There is no possibility of marriage for our chemist, so the whole experience feels more casual. That’s not necessarily a bad thing; you moved to the city after all. Unfortunately, Potion Permit lacks the heartfelt milestones that define your relationship with Pelican Town’s most eligible singletons, whether they share insecurities or their deepest dreams. Of course, Stardew Valley’s romances evolved over updates; we may see some changes for our chemist in the future. Until then, Stardew Valley has this on lock.
7/9 Location: The Evolving Moonbury
It seems a bit unfair to compare the locations of Stardew Valley and Potion Permit. Pelican Town has had years to make us love it, while Potion Permit has had less than a fraction of that time. We know Pelican Town inside and out, but we need a little more time to unravel Moonbury completely.
That said, Moonbury makes a good impression, big in a way Pelican Town could never be. In addition, you make Moonbury noticeably better with your actions – new lights are installed, areas are cleaned up, and it goes from run-down to welcoming, all because you put in the work. Pelican Town’s only original changes were to the community center, the renovation of which was the main objective. And while that was good and all, Moonbury’s changes consistently reward you. It feels special.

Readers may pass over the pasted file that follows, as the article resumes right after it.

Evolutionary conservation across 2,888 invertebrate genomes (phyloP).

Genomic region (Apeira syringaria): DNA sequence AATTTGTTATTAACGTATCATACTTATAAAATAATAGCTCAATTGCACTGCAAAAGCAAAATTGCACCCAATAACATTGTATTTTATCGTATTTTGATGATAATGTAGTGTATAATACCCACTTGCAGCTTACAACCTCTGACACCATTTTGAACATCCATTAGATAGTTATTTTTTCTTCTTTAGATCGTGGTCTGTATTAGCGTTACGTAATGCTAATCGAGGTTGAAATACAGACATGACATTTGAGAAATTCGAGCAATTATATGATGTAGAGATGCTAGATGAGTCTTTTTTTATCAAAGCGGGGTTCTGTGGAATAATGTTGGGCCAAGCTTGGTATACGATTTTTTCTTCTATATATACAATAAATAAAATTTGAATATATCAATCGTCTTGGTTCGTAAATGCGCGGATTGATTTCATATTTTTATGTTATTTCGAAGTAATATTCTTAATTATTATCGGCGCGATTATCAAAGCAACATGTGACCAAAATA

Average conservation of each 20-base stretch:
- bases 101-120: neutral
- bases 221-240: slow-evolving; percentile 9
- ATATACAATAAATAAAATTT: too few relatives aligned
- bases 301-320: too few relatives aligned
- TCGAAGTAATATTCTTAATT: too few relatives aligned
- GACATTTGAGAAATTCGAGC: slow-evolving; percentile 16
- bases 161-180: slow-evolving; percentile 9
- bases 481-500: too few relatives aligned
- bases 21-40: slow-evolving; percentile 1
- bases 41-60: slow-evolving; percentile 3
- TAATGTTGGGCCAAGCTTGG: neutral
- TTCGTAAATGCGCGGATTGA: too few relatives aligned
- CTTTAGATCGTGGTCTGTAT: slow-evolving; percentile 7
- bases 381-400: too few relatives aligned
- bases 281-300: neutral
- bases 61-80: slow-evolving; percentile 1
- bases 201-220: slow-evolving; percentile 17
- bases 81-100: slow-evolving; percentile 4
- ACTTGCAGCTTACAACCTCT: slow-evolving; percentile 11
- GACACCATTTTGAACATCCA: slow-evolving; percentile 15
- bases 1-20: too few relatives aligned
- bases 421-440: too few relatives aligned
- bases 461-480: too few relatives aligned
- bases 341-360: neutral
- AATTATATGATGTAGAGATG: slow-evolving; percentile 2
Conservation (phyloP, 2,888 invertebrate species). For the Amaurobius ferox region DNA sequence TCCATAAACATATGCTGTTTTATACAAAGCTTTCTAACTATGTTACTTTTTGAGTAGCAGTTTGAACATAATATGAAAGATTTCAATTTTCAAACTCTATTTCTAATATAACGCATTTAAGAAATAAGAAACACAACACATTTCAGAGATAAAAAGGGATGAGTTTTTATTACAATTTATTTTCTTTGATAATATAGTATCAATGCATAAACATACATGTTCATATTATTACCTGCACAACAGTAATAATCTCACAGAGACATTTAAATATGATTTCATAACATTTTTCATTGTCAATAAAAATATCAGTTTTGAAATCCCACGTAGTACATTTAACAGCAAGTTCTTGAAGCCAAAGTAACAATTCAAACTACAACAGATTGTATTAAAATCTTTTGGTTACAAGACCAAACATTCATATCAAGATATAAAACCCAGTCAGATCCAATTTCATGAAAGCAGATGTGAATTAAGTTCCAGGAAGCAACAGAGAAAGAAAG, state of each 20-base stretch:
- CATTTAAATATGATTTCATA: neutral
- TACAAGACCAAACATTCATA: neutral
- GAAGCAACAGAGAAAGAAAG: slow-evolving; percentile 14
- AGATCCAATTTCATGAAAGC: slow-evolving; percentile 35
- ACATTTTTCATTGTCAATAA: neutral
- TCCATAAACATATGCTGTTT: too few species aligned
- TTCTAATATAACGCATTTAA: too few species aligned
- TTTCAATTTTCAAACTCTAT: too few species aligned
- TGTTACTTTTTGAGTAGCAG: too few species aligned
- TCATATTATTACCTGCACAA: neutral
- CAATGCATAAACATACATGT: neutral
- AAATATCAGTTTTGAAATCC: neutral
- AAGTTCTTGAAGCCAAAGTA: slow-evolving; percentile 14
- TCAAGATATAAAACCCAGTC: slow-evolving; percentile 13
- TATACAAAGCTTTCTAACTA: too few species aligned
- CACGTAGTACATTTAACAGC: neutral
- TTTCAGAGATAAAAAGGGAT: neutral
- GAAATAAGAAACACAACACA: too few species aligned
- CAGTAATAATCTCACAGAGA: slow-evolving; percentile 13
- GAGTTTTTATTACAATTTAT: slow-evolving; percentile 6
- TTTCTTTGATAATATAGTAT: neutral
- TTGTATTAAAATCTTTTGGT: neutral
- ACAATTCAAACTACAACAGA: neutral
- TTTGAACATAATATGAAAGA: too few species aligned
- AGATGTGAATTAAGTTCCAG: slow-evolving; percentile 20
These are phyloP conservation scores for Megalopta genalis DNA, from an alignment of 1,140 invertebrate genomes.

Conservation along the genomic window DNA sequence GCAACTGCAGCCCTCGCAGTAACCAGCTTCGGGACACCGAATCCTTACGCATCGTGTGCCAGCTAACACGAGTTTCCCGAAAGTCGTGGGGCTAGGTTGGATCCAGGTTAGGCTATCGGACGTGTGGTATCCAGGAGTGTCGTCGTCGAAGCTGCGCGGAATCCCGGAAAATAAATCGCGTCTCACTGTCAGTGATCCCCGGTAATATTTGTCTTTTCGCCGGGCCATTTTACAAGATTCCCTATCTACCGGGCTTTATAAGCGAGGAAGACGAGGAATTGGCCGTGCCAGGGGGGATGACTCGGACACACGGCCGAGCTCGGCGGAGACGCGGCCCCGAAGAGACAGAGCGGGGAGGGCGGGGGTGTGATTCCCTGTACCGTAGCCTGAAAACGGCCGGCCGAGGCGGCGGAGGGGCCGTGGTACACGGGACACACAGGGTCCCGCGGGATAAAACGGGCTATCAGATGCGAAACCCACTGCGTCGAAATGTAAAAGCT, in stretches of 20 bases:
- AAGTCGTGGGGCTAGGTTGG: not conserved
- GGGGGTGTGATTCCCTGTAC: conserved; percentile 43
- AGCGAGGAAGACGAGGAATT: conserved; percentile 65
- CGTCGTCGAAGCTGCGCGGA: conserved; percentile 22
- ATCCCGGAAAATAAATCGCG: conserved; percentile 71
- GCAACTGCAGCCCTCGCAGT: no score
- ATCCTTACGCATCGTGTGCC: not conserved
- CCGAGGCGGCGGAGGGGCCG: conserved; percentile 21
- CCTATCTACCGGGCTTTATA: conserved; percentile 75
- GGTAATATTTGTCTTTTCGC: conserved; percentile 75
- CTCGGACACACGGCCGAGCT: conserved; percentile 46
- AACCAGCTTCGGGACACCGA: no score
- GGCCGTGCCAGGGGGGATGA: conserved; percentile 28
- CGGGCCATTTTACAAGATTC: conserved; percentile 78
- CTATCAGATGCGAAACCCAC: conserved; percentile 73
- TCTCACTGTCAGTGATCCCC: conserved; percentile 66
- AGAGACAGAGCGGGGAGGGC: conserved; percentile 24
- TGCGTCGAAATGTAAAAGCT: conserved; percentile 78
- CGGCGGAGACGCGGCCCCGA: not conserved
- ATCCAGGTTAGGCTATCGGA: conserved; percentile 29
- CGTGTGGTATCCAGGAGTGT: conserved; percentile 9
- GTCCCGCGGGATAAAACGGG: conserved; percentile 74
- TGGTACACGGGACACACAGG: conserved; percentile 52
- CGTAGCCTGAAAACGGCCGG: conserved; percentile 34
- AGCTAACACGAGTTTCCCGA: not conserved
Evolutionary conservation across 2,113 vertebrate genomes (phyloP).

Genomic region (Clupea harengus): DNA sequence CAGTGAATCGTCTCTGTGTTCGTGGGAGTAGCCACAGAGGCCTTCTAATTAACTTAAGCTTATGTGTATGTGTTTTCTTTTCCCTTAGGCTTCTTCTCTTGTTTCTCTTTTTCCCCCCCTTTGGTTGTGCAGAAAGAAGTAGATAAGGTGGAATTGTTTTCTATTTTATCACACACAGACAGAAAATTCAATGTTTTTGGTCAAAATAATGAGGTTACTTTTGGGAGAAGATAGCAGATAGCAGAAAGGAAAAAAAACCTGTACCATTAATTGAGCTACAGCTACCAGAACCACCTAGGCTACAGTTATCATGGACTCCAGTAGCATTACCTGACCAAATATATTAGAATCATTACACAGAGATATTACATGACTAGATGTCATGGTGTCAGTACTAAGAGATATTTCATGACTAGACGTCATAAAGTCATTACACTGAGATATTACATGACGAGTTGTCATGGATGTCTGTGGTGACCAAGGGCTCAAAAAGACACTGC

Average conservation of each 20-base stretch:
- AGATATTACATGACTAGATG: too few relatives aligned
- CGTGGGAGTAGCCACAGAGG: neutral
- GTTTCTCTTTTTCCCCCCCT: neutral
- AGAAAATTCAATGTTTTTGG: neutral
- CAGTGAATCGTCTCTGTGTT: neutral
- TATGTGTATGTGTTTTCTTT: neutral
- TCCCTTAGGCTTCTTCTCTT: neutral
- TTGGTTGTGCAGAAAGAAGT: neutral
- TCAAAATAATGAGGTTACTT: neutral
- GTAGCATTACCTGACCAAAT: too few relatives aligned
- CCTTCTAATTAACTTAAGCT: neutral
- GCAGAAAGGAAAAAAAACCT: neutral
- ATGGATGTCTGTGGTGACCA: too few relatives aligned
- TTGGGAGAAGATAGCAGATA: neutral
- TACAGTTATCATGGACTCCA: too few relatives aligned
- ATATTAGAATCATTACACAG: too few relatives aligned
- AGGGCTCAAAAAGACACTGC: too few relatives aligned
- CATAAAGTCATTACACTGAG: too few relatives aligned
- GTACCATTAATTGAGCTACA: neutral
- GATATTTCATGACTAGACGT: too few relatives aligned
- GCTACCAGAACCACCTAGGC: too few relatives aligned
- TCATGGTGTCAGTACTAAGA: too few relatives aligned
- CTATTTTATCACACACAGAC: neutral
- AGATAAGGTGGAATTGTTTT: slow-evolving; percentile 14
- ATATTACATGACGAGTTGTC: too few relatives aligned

6/9 Time management: Stardew Valley’s dynamic calendar
The Potion Permit has an internal clock and schedule that you must follow to get the things you want. In Potion Permit, the days act as a timeline for your alchemist tasks – each patient has a maximum amount of time they can stay, so time management is essential. Characters have their own daily and weekly schedules that you also need to consider.